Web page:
The art of homebrew: How to create your own rules for D&D

One of the fun things about writing as a career, especially in marketing, is that you end up with a very solid framework in how you think about your writing. You learn very early on to follow a problem-solving formula:

  1. What’s the problem?
  2. What’s a possible answer?
  3. How can I refine that answer if needed?

It sounds pretty dry like that, but today, it’s going to be a little more helpful than you might think. Because today, we’re talking about the Big Problem that every DM faces at some point in their game.

How can I add homebrew without accidentally breaking the game?

I’m glad you asked. Here’s my advice!

Think about what you want to solve.

Usually, when you start thinking about adding homebrew to your game, it’s because there’s something specific you want to change up. Maybe it’s something little, like adding extra traits to make roleplay easier for new players. Or maybe it’s something big, like solving the issue of how limiting spell slots can be.

No matter the actual scale of what you’re solving, make sure you know what it is and why you think it needs to change. You don’t need to know how it will change at this point; this will just help you stay on track later on!

Look for potential ways to solve it.

This is where you get to have some fun. You know what the problem is, and you know why you don’t like it, so now, you can use that information to find possible solutions. With this step, I like to take a contradiction approach, where I try to find a solution that directly addresses the reasons why I don’t like the problem.

For example, if your issue is that you want to give casters more flexibility, that could have two different sources: You could dislike how limiting the number of slots are, or you could dislike how they’re distributed across spell levels.

Each of those could have a very different solution, so it’s up to you how you want to tackle it!


At this point, don’t limit yourself. Come up with all the ideas you can, even if you do think they won’t work in the long run, and save them all for the next part.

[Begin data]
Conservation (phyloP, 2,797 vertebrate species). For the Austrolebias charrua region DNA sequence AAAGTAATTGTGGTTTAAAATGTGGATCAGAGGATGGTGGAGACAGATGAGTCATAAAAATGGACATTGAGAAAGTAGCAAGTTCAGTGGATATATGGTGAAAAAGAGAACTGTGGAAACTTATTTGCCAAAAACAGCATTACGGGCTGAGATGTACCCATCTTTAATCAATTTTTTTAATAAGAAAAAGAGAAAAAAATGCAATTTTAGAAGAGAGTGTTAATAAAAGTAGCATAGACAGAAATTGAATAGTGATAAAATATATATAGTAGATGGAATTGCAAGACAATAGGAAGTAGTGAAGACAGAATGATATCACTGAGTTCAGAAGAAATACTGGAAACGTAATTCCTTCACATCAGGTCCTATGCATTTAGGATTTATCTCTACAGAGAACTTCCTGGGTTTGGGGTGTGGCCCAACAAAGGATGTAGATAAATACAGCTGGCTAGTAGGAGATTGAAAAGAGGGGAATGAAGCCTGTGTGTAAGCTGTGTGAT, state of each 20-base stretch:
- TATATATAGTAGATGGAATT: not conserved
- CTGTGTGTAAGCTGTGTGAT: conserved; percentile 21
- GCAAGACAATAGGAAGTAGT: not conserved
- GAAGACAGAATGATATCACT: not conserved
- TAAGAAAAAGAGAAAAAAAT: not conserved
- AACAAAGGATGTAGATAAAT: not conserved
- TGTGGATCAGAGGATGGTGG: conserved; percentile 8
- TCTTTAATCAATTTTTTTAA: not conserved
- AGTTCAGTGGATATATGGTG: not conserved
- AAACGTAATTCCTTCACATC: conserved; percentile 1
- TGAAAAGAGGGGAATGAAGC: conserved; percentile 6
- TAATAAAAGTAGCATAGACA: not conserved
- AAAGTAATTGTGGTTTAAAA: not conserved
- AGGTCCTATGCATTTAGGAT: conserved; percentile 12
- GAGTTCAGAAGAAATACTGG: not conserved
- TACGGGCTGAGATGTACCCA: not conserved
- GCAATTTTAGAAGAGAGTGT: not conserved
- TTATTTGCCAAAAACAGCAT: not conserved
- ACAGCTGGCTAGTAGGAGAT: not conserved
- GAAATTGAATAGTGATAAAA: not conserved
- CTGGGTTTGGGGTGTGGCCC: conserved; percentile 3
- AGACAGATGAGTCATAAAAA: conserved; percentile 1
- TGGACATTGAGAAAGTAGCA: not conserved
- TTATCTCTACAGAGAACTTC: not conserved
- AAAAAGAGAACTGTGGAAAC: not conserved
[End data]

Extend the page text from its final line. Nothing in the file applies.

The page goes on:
Balance your solution and the game.

If I learned anything from my time as a witch in Pathfinder, it’s that there are reasons why you don’t break some rules. You don’t want your players facing off with the final boss of the Rise of the Runelords campaign, just for your witch to throw an unavoidable sleep hex at him and the fighter to do a coup de grâce.

Of course, as a player, I sure appreciated it, but I can only imagine the frustration our poor DM felt after the months of preparation she’d put into everything for us for the fight to be over in three seconds flat.

So when you’re thinking about adjusting the rules of your D&D game, it’s important to think about how those rules will impact the game. Will your solution throw off the balance? Is it something you think you can work with?

If you’re unsure, or have decided it will definitely make the game unfair, try to think about how you can balance what you want to do with what you think is reasonable both for you as a DM and for your players.

For example, with his latest campaign, Shane wanted to change up the magic system within 5e so it wouldn’t be so incredibly strict on casters. Instead of just giving casters free rein, he ended up coming up with a complex formula that turned spell slots into a mana pool that casters could use however they wanted, but would still run out after a similar amount of magic was used.

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